Since my cousin lives nearby and we were invited for l’apéritif and dinner later that day, we took our time to walk around Butte Sainte-Anne and the nearby Parc des Oblates. The area is really pretty and quiet. It was a sunny day and to me, it looked like the perfect place to bring a picnic, as we could see from the number of people sitting at wooden tables or on blankets on the grass around the parc. Walking around made you feel like you were really far away from the noises of a big city.
When E. was with me the following week, we stopped for refreshments at their second location in Chantenay. We had walked a bit in the sun around Butte Sainte-Anne and spent some time enjoying a beer and diabolo menthe (mint cordial with lemonade) on the terrace. Again, the staff there was really friendly (they even offered to keep a bag of chocolates we were carrying inside so it would not melt in the sunshine).
If you love eating choux as much as I do, you should really pay a visit to Emma (12 rue Scribe). This beautiful patisserie sells the most delicious petits choux I have had in a while. They are not just pretty to look at, they are also wonderful little things to eat. The flavours are so interesting that it is really hard to make a choice at first.
So trust your instinct and pick something you like, your favourite flavours and something that you know others will like if you are sharing. I bought a selection to bring for after dinner when staying with my aunt and uncle. When everybody took a bite of their choux, the silence while savouring was immediately followed by comments about how the flavours were so fresh and perfect, and questions about where to get those.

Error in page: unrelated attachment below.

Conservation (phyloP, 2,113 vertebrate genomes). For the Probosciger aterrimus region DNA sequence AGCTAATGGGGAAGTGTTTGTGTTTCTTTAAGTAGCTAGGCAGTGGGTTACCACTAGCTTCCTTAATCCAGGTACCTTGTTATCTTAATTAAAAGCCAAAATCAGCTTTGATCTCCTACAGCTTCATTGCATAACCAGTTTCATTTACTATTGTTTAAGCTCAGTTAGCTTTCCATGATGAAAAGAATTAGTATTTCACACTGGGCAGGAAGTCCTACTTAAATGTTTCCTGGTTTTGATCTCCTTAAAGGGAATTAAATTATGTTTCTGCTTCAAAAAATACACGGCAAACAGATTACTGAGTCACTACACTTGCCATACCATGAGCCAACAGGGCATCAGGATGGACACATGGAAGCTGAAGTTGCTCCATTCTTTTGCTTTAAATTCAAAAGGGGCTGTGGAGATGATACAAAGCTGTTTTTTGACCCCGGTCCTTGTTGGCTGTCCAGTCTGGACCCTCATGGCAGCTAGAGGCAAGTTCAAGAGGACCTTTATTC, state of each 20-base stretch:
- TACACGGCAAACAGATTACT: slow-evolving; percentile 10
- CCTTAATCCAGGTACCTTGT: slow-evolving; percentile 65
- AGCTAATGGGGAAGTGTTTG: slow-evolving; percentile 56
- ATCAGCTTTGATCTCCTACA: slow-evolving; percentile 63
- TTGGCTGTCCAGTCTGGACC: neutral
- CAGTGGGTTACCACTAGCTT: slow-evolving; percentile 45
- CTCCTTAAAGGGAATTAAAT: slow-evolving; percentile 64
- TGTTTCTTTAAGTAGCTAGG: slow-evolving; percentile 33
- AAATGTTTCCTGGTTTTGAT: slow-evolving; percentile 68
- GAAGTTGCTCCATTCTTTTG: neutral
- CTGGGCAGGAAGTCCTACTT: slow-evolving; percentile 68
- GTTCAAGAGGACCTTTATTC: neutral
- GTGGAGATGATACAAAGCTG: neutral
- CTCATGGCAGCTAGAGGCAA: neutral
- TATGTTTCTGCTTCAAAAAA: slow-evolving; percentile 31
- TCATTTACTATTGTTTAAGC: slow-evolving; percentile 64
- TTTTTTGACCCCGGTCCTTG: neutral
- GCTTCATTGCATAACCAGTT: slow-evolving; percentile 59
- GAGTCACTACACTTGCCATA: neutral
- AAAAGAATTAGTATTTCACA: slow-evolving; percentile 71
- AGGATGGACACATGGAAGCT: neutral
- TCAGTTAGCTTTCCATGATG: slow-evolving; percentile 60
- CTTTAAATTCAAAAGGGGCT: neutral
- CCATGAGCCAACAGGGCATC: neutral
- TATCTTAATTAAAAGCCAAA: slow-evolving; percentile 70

As for the ones I tried, I had a milk chocolate and tonka one first. It’s no surprise I chose something with tonka at this stage and it fully met my expectations. The second I had was mandarin and yuzu. A beautiful flavour combination with this delicate Japanese citrus.
We went back with E. and got some petits choux with coffee and tea to take away. Not far from the patisserie, you can walk to Théâtre Graslin. Sit on the steps there and you can admire the view while eating your delicious little sweet things.
We had lunch at Le Petit Boucot (3 rue Lekain) the day after E. arrived in Nantes. I had had this little restaurant on my list for the past year and was keen to eat there. We chose to have the formule du midi where you can choose a starter and main course, or main course and dessert for €18 (you can get the three courses for €21, we had our eyes on choux at Emma’s for dessert so we skipped that third course). My starter was a poached egg with sauteed mushrooms and potato espuma (foam). The flavours were well balanced and delicate. E. had the cream of carrots soup topped with pink curry and raw smoked haddock. He gave me a taste and it was so incredible that I nearly fetched his plate to eat it all. For main I had duck breast fillet with mango sauce and E. had the pollock with satay emulsion. Both were served with a variety of seasonal root vegetables. Both dishes were tasty. I really liked the use of seasonal ingredients and balance of flavours for all the courses we had. The restaurant itself is nicely decorated, well located and the staff friendly.